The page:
Find something to do that inspires and motivates you. It may be writing, golf or gardening. You need a meaningful hobby and an outlet of your energy. Have some fun; it's good for you.

Dr. Glenn Mollette is the author of 12 books. His syndicated column is read in all 50 states.

Contact him at This email address is being protected from spambots. You need JavaScript enabled to view it.. Learn more at Like his facebook page at


August 8, 2018


LEXINGTON, KY—A spokesman for The Family Foundation said today at the Louisville Forum that current efforts to try to allow sports betting by statute will not work. "In order for anyone to legalize sports betting in Kentucky, they will have to amend the state's Constitution," said Martin Cothran.

In a panel discussion with State Sen. Morgan McGarvey (Louisville), who is one of several state lawmakers discussing authorization of sports betting by the legislature, Cothran pointed out that the state Constitution only allows for certain forms of gambling, and sports betting is not one them.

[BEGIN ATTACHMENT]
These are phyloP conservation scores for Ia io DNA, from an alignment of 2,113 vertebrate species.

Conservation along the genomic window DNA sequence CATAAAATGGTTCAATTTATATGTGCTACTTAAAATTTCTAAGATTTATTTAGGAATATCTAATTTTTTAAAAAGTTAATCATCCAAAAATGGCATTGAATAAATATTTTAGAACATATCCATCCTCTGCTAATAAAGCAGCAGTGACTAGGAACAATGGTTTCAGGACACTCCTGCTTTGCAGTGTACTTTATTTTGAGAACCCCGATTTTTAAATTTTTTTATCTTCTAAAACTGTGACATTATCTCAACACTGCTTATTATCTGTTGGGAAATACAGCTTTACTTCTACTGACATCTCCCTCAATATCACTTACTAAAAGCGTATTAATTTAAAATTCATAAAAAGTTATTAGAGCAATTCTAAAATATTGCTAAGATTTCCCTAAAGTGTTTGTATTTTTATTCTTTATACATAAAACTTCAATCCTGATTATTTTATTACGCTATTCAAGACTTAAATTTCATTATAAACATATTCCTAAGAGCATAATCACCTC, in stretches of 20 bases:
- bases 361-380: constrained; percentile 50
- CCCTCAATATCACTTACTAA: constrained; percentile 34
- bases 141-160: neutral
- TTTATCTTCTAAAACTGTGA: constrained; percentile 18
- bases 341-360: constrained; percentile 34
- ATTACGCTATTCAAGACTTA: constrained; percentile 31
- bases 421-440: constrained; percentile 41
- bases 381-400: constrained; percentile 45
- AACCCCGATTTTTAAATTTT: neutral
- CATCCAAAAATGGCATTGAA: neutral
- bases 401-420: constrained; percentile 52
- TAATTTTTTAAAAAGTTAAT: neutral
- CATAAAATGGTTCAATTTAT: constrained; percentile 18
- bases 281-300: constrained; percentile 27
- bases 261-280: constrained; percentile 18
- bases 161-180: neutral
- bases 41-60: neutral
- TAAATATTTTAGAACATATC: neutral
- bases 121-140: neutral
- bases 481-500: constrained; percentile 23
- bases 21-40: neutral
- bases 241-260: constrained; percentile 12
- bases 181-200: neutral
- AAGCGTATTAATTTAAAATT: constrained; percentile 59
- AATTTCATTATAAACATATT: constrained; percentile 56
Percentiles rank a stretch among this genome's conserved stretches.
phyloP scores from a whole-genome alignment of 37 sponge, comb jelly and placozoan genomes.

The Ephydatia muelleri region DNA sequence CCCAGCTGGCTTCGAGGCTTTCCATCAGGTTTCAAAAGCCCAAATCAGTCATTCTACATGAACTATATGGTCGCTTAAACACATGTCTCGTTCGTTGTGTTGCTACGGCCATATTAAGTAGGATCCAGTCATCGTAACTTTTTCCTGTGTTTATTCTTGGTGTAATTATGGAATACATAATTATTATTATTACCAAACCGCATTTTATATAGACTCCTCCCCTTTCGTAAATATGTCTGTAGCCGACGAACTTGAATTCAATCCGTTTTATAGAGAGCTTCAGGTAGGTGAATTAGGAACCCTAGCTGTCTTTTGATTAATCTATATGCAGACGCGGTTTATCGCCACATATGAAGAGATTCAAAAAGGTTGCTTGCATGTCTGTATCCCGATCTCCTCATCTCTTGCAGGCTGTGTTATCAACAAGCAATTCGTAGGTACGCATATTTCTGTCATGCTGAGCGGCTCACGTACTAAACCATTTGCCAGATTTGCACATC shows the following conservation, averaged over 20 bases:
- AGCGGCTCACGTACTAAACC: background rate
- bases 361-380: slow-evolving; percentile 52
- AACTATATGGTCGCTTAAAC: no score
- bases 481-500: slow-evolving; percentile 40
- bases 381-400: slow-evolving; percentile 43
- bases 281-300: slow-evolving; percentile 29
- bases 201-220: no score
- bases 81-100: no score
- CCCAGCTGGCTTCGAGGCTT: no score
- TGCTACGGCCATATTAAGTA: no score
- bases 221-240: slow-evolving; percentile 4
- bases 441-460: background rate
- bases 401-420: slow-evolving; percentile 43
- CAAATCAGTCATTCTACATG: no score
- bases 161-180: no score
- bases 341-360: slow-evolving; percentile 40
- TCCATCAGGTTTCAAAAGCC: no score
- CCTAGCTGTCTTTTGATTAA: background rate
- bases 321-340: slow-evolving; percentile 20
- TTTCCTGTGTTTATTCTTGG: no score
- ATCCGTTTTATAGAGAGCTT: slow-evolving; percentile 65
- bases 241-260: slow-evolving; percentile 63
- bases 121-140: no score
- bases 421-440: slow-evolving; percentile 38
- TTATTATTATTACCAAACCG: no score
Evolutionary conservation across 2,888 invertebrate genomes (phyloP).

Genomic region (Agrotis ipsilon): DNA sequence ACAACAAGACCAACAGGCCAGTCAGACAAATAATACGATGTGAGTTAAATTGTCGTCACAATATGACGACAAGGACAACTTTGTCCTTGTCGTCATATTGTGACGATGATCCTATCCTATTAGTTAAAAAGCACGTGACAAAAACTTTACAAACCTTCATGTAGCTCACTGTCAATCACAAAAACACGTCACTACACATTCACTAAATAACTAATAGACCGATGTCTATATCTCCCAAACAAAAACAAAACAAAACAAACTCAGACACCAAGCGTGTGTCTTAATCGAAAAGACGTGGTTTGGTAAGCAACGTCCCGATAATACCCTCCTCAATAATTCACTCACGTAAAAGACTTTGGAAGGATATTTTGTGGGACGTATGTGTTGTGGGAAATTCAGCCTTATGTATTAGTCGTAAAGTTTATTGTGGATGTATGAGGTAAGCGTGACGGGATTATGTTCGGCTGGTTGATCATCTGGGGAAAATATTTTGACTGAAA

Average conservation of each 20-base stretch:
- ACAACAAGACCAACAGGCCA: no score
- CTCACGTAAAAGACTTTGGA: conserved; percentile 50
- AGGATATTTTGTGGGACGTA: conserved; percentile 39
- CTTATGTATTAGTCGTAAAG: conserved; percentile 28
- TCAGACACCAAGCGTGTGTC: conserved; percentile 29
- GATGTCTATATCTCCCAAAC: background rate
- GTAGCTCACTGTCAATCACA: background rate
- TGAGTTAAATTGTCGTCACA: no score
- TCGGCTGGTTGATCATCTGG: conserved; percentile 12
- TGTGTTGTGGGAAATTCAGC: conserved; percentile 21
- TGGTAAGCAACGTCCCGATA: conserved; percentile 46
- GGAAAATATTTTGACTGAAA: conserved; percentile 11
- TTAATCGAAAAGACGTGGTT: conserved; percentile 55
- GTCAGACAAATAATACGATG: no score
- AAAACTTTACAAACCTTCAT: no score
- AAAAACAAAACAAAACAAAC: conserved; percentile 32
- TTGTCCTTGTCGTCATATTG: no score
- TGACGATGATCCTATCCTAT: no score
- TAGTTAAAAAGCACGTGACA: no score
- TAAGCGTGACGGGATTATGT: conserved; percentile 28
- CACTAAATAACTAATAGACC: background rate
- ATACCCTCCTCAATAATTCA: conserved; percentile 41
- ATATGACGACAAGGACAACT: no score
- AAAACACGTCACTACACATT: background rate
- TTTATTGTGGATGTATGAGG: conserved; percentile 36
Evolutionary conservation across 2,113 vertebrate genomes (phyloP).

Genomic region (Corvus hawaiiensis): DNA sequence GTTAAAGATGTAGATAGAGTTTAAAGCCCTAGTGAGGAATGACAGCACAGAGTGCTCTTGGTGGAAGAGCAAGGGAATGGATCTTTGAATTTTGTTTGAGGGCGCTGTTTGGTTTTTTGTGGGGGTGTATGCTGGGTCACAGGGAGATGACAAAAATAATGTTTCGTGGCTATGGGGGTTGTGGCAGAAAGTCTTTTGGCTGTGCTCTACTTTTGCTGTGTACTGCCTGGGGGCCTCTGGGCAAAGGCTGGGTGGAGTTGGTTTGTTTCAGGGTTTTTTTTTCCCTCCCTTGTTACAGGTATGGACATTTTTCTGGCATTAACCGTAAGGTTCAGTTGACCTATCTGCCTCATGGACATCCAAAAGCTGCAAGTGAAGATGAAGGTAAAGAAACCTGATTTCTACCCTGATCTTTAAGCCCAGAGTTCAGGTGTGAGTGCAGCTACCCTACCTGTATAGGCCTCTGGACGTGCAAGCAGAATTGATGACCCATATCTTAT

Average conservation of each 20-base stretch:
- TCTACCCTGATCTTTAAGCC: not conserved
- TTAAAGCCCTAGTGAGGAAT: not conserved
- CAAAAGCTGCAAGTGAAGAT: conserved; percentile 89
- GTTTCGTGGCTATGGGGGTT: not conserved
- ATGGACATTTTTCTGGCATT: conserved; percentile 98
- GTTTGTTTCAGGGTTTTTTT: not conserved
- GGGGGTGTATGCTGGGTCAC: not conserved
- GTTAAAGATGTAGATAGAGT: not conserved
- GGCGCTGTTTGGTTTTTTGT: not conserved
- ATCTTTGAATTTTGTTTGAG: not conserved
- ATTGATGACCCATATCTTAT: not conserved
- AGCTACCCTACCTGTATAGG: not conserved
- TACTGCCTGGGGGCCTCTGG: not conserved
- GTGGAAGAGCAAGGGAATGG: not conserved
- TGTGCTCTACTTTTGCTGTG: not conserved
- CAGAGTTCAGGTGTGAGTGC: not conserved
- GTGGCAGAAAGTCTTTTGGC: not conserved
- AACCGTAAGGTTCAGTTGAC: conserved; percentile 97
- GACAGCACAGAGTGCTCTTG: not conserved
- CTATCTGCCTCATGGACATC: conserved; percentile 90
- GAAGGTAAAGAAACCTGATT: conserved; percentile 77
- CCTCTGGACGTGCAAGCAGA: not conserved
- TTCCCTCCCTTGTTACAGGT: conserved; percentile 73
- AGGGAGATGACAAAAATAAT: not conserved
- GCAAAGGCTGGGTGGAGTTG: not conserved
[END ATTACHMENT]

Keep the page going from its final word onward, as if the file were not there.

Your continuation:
"Our Constitution allows only three kinds of gambling: pari-mutuel wagering on horse races, a state-sponsored lottery, and charitable gaming. Sports betting does not fit under any of these," said Cothran.

"A Constitutional amendment involves passing a bill in both chambers of the General Assembly by super-majority," he said, "and then putting it on the ballot for voters to ratify."

Cothran also pointed out the inordinate impact legalized sports betting would have on the poor and underclass.

"Like the Lottery, which, I think we all know derives much of its revenue from people who can least afford it – will take from the poor and give to the rich,” said Cothran. “ And for the state to share in the take is simply a regressive tax."


Martin Cothran is the Senior Policy Analyst for The Family Foundation.